Newspapers ought to be reporting both stories, but there is a key difference in the case of the suspended athlete. Many state laws prevent school officials from releasing any information about player discipline — even their names. Doing so may even subject school representatives to civil penalties.
But that should not be a reason for newspapers to avoid the story. From a practical standpoint, news of the athlete had circulated by word of mouth. More important, though, newspapers have a responsibility to report the facts. They have just as much an obligation to report the factors leading to a team's loss as they do to report the circumstances behind a city agency not performing up to par.
No doubt, it's much easier for big-city newspapers to report these stories. Editors and reporters are nameless and faceless among most readers. A story of a suspended athlete may be the only time a reporter has contact with a particular team or school. The story, though it creates a stir, is only one among a multitude of items in a metropolitan newspaper. Any protest — a threat to drop advertising or to encourage people to cancel their subscriptions — will have minimal financial ramifications.
Contrast that with circumstances facing small-town newsrooms. Editors and reporters are well known; many people identify them as "the newspaper." Sports reporters are practically team members; they are at most every game and know players and coaches on a first-name basis. The identification of a suspended athlete will be noticed. Any hint that newspapers could lose a major advertiser or a significant number of subscriptions will draw publishers' attention and possibly intervention.
The very elements that place small-town reporters in difficult predicaments also are the exact reasons they are in optimal position for writing about sensitive issues. Reporters may have personal connections, a friend or relative to the individuals involved. They might visualize themselves as the subject of a story.
The close relationship between community newspapers and the people they serve also can prove a hindrance, though. Residents will be quick to call editors, wondering why a particular item went unreported. Some of the same readers simultaneously will cry sensationalism for reporting that puts them in an unflattering light.
Sensationalism is a longstanding criticism of newspapers and was affirmed by the American Society of Newspaper Editors' Credibility Project. The report, first published in 1999, identified and addressed the root causes of journalism's dwindling credibility. Among the six major findings: "The public believes that newspapers chase and overcover sensational stories, because they're exciting and they sell papers. They don't believe these stories deserve the attention and play they get."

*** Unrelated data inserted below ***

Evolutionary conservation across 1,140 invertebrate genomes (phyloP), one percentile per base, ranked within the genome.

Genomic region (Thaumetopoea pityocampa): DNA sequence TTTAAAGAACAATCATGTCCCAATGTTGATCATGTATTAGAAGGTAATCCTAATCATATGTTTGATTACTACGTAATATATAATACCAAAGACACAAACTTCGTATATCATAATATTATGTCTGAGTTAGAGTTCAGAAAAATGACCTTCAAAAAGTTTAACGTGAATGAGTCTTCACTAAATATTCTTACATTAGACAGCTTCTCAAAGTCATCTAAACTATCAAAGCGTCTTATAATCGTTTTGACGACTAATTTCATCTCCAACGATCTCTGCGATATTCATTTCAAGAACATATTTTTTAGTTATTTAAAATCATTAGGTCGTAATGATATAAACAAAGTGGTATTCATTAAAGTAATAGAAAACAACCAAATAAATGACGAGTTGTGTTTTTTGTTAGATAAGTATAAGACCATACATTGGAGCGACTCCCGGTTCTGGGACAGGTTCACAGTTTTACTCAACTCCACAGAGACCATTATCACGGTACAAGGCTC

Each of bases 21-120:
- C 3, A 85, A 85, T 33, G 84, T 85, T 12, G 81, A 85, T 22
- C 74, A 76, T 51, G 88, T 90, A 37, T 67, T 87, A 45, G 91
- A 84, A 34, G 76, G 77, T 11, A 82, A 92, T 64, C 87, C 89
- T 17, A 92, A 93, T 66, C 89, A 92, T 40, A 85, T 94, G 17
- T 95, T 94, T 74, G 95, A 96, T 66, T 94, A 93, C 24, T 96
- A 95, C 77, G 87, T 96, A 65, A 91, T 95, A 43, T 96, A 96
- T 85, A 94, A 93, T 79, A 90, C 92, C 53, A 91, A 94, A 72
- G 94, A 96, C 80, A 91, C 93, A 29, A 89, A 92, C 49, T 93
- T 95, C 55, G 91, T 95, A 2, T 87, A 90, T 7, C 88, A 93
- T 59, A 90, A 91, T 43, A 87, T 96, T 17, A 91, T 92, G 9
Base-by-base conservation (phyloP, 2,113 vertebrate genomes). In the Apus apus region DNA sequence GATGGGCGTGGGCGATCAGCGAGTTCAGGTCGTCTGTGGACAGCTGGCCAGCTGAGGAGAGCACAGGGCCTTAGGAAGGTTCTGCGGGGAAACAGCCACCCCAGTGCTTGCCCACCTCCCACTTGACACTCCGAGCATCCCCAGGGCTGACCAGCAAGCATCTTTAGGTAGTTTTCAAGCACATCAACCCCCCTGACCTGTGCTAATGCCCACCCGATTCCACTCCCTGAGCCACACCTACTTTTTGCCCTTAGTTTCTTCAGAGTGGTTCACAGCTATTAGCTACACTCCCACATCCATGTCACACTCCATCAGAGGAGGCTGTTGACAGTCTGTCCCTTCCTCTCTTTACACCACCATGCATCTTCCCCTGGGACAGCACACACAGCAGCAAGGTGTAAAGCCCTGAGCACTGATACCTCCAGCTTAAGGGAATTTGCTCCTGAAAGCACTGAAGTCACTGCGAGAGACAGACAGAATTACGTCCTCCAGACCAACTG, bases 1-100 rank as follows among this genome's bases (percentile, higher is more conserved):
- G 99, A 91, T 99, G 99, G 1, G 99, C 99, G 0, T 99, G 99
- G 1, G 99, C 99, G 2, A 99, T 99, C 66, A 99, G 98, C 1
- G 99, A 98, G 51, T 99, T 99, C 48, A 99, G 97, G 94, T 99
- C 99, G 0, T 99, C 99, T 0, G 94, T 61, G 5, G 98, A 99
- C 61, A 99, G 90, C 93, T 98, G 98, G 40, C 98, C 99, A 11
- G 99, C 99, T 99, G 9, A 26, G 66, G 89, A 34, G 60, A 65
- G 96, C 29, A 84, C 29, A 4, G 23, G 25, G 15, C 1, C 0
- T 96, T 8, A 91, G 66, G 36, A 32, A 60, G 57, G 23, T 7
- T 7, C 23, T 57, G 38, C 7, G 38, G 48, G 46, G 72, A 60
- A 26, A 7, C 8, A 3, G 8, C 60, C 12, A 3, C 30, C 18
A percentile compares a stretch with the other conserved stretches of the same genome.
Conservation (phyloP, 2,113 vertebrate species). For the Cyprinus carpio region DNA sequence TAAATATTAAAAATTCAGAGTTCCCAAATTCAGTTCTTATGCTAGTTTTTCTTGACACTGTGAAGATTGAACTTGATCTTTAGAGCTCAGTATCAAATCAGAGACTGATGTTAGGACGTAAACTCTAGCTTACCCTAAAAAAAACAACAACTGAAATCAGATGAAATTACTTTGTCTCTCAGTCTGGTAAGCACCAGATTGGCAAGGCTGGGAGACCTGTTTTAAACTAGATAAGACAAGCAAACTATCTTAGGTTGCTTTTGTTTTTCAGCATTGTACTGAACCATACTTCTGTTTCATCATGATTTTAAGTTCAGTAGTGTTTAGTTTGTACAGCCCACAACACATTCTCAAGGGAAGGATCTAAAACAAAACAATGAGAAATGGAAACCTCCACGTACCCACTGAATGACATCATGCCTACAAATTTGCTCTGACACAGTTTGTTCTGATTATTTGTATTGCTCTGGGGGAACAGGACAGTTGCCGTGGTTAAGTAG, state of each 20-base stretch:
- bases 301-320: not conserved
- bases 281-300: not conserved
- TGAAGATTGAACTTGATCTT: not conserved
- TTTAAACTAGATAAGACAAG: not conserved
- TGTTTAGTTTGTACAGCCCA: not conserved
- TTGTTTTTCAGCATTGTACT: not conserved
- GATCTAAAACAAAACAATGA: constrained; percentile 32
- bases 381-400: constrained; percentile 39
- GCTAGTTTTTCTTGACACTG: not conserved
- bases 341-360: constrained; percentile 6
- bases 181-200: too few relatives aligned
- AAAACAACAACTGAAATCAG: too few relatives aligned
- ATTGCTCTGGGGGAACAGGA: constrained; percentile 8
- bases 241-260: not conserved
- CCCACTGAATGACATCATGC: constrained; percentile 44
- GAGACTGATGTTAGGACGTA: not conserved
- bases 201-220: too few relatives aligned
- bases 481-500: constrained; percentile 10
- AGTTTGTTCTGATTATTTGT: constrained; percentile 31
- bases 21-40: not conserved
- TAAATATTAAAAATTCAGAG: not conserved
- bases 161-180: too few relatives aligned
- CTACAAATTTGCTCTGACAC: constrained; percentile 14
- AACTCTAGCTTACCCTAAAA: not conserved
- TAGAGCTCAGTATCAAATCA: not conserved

The finding is not surprising. In fact, many small-town editors probably agree and are quick to make a distinction between their conduct and the conduct of their metropolitan counterparts. They need only recall the last time a story in their own back yard drew statewide attention and big-city media flocked to their towns.
The research does have important lessons for community journalists, however. For instance, the ASNE study reported that 73 percent of the public believes "newspapers should not publish a news story if they can only reach one side for comment." That's basic in the pursuit of any story, but especially those involving challenging circumstances.
A project of the Free Press/Fair Press Project of The Freedom Forum in Arlington, Va., provides additional guidance. The research resulted in a handbook, "Best Practices for Newspaper Journalists," written by Robert J. Haiman, president emeritus and distinguished editor in residence at the Poynter Institute in St. Petersburg, Fla.
The handbook was a result of conversations with the public during 1998-99 and identified nine reasons why the public thinks newspapers are unfair:
* They get the facts wrong. The frequency of errors — spelling and grammatical errors, wrong names, wrong titles, wrong addresses, wrong dates and other similar mistakes — is a major reason why the public is increasingly skeptical of what it reads.
* They refuse to admit errors. There is a broad feeling that newspapers not only make too many mistakes, but that they also are unwilling to correct them fully and promptly.
* They won't name names. The distaste for anonymous sources was reflected in the ASNE credibility study. In that survey, 77 percent of respondents said they were "somewhat" (49 percent) or "very" (28 percent) concerned about the credibility of a story that contained unidentified sources.